Should Armando have accepted the OBE?

Chris Hallam thinks so

Should Armando Iannucci have accepted his OBE? Former Blair spin doctor Alastair Campbell certainly doesn’t think so.

‘So @ AIannucci OBE joins the Establishment he claims to deride,’ Campbell tweeted. ‘Malcolm Tucker and I do not approve of honours system.’

Armando defended himself.  ‘If you accept any awards or prizes then why not this one?’ he has said to the Observer. ‘It is good manners to accept and then bad manners to crow about it afterwards.’

This is fair enough. But manners? Surely a satirical Rottweiler of political savagery like Iannucci should hardly be worried about offending anyone?

Has Iannucci then ‘sold out’? As the creator of The Thick Of It and the US political comedy hit Veep, nobody is denying he deserves the honour, only whether he should have accepted it. Conservative broadcaster Andrew Neil joined the fray argued: ‘Why would somebody who constantly parades their anti-Establishment credentials accept such a bauble?’

There are a few precedents. David Frost made his name as the scourge of the establishment in TV’s That Was The Week That Was in the early Sixties. He accepted an OBE in 1970 and a knighthood in 1997. He is now, of course, a pillar of the establishment. Yet the link is unproven. Frost was already established as a serious journalist by 1970. By 1997, many people had forgotten he had even had a comedy career in the first place, or had never known.

Others have declined honours later in their careers. Ex-Python John Cleese declined a CBE saying it was ‘silly’ and rejected a life peerage in 1996. Alan Bennett declined a knighthood in the same year. Even French and Saunders, both figures on the left, but far less political than Iannucci has been, turned down OBEs in 2001.

Despite Campbell’s disapproval of the honours system, the Blair government he was such a key part of failed reform the honours system. And his reason why is remarkably feeble. ‘People may ask why we did not change it while we had the chance, but the truth is that Tony Blair did not see it as a priority and he was the Prime Minister.’ The second longest-serving Prime Minister of the last century, who commanded large majorities for a full decade, somehow never ‘found the time’ for this issue.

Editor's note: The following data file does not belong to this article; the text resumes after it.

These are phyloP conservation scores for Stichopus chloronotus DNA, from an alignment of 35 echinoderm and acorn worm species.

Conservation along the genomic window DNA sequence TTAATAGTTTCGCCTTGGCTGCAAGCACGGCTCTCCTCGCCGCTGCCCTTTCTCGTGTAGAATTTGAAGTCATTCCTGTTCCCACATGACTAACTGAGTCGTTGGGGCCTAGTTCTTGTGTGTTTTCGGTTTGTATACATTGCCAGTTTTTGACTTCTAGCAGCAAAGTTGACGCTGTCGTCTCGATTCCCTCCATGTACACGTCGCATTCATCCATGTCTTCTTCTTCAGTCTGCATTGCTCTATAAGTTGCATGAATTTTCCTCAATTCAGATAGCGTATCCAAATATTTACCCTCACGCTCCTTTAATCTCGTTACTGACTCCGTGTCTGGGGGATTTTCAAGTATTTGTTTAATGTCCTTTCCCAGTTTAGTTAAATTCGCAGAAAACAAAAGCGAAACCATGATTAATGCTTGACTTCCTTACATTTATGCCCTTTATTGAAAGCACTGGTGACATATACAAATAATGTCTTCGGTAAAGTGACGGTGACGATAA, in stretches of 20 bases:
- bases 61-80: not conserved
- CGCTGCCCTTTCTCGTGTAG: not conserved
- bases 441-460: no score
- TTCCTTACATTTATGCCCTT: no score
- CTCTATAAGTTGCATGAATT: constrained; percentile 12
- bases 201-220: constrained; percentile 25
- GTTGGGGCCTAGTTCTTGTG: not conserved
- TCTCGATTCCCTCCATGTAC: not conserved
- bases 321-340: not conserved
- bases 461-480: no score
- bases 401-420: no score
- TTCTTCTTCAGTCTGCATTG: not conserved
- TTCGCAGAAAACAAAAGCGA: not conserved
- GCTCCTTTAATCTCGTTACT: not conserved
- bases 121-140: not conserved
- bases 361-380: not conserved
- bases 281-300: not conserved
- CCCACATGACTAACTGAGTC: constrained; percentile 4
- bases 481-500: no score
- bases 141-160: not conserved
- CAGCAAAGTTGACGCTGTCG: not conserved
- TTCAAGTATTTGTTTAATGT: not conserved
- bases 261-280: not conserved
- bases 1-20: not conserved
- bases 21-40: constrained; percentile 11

Alistair Campbell – who seemed easily rattled by Ian Hislop during his recent hosting of Have I Got News For You – has always claimed to admire Iannucci’s work.

In fact, this public criticism of his accepting the honour smacks less of a genuine or valid argument that with irritation at the success of a writer who by creating Malcolm Tucker has so effectively and brilliantly lampooned Campbell’s own methods and career.,

Besides, the most valid point had already been made. ‘I hope it’s not an attempt by Government to stop me because that’s not going to happen,’ said Iannucci.

And this is surely the key point. Iannucci’s satire has targeted Labour and Tory alike for more than 20 years. He has never (to my knowledge) demonstrated any inclination towards republicanism or strong hostility to the honours system.

Provided the OBE doesn’t blunt his satirical edge, he has nothing to be ashamed about in accepting the award.

Published: 17 Jun 2012

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